Artificial Intelligence
Please fill the required field.

polar light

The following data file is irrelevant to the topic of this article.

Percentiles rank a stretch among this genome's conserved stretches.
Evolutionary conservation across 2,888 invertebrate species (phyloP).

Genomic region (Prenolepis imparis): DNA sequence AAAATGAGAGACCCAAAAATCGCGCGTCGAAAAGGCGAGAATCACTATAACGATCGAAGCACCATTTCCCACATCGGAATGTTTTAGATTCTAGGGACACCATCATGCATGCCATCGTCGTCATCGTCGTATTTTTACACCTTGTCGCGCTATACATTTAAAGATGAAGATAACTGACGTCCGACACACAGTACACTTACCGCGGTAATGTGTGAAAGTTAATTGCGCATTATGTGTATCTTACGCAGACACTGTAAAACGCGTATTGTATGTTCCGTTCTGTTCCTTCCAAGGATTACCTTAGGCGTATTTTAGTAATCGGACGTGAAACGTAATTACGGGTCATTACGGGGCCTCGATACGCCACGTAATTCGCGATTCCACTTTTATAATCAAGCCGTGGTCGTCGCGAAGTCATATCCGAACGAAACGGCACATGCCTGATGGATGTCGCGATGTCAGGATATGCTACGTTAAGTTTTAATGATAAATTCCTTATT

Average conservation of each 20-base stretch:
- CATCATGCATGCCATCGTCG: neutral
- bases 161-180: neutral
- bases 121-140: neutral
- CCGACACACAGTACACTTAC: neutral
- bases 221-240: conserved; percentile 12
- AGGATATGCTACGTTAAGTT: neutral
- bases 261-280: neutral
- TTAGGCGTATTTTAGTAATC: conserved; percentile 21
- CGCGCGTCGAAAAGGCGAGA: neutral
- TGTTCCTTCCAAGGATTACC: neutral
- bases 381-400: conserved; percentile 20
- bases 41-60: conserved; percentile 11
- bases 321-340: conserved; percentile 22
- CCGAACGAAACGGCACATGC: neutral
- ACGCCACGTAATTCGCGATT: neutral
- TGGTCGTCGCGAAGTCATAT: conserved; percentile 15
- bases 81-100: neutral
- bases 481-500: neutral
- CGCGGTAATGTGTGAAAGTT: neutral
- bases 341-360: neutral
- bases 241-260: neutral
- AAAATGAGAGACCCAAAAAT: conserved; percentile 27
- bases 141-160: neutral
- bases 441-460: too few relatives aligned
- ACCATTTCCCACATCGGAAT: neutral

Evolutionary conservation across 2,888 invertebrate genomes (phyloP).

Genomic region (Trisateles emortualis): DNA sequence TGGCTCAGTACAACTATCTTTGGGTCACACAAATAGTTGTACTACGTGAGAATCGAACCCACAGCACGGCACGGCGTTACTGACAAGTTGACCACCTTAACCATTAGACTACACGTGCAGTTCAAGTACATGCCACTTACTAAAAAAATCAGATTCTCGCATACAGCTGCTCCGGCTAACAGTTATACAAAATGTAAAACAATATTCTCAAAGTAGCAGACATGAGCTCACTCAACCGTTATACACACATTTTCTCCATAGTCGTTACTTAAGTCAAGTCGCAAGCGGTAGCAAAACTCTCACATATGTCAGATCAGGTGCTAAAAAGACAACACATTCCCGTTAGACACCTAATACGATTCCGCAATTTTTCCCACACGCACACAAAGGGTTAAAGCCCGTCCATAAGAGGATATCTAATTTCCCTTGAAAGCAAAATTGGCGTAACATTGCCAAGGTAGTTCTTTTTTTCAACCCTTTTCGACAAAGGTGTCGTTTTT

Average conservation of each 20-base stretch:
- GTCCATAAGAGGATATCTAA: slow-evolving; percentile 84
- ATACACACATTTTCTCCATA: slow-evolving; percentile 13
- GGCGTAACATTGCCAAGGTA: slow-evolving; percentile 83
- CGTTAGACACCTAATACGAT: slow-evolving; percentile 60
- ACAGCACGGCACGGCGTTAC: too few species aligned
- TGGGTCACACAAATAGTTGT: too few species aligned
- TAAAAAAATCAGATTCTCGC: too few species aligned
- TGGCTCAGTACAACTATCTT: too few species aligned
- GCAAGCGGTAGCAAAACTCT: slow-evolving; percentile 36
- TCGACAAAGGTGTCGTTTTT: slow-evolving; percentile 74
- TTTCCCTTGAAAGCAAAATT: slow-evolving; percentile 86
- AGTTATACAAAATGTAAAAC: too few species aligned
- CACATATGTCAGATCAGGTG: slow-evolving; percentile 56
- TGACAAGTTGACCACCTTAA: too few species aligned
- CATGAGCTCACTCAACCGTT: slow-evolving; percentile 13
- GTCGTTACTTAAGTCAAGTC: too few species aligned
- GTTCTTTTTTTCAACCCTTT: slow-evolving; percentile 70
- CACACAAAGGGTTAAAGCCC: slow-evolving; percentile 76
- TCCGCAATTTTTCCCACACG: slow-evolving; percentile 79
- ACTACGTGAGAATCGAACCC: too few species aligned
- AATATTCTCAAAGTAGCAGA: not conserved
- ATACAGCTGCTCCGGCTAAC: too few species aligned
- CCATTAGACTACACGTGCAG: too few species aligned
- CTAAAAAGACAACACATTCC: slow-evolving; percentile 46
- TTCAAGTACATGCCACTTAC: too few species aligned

and bioluminescence likely share many similar physical mechanisms as they both depend on a quantum effect of photon emission or absorption by atoms and molecules. Sunrise and sunset occur when light from the Sun has to pass through the Earth's atmosphere at an angle, rather than passing straight down as during the day. Color is scattered and polarized more when coming from an angle to the tropical region of the Earth where Kuala Lumpur sits. This is an effect explained by Rayleigh scattering, and it is the same in the twilight sky as it is in mountains, waterfalls, rainbows or polarizing lenses. In the mid latitudes on the southern side of the Earth, dust particles and ice crystals scatter red light effectively making the sky appear reddish. But in the equatorial region, the Rayleigh scattering effect is stronger for blue light, and proportionally weaker for red light. At the right angle on the equator, there is no scattering of blue light and the sky right next to the setting sun would be blue while the horizon color stays golden yellow. During a sunset in Kuala Lumpur the sunlight is the most reddish it will be that day, and the sky that remains is solid blue. The golden edges left to a blue sky are in the anti-solar direction, or the intersection of the Sun's surface with the sky. It is red for the setting Sun because the light has to pass through thicker amounts of atmosphere when traveling to a greater angle above the horizon. At the horizon from southeast to northwest the Sea of Java gives a golden reflection back to the Sun with some scattering.\autocite{savitzky} Savitzky did a study looking for the green flash on a durable mountain that had a clear view of the sunset that intersects the yellow part of the sky. There she found that mountains were landlocked to a significant occurrence of the green flash, where the atmosphere above the flat ground was too heavy to scatter the violet and blue light into green light. It was only visible high up in certain mountains, when the right atmospheric conditions appeared which could preserve and develop green-colored light in an area of nearly optimal orientation. It is a relatively weak gradient of angle positions that result in either a clear green flash or just a green separation band of light next to the top or bottom of the red sun. The green flash has a green spectrograph line but the green edge glow lasts a little less than a dozen minutes. %When sand, ice crystals or dust are thrown upward on the equator this can act as %prisms to reflect blue light more than red on the right angle, doing what %bubbleblowers or rainbows perform. The polarized light that is seen during sunrise and sunset is also caused by the Rayleigh scattering of sunlight by the atmosphere. This scattering causes the light to be polarized and creates the blue sky we see during the day. When light from the Sun reaches the Earth's atmosphere, it is scattered in all directions. However, light that is scattered in a horizontal plane is more polarized than light scattered in a vertical plane. This is because light that is scattered horizontally is more likely to have been scattered multiple times, resulting in more polarized light. The intensity of polarization increases as the Sun gets closer to the horizon, making the polarized light more visible. At sunrise and sunset, the Sun is closer to the horizon and the light that reaches our eyes is therefore more polarized, giving us the vibrant colors and spectacular views we experience during these times. The polarization of light at sunrise and sunset can also be affected by atmospheric conditions. For example, high humidity can increase the amount of water vapor in the atmosphere, causing the polarized light to appear more intense and vibrant. Additionally, pollution can scatter sunlight more intensely, changing the color and polarization of the light we see in the sky. Bioluminescence is a natural process that occurs in a wide range of organisms, from fireflies to deep-sea creatures. It is the result of chemical reactions within the organism that produce light. Like the polarized light seen during sunrise and sunset, bioluminescence is also a result of the quantum effect of photons being emitted or absorbed by atoms and molecules. The colors of bioluminescence are also determined by the chemical composition of the organism. Some organisms, such as fireflies, produce a yellow-green light, while others, like certain species of plankton, emit blue light. The color of the bioluminescent light is influenced by the organism's surrounding environment, including the concentration of chemicals and the clarity of the water. In addition, some species of bioluminescent organisms are known to produce polarized light. For example, some deep-sea fish have been found to emit polarized light from their eyes, which may aid in communication and navigation in the ocean's dark depths.\autocite{crookes} However, the exact mechanisms of how and why bioluminescent organisms produce polarized light are not yet fully understood. In conclusion, both polarized light during sunrise and sunset and bioluminescence are natural phenomena that result from the quantum effect of photons being emitted or absorbed by atoms and molecules. While they may share similar physical mechanisms, the colors and patterns of these phenomena are influenced by different environmental factors, producing the awe-inspiring and diverse views we see in the sky and in the ocean.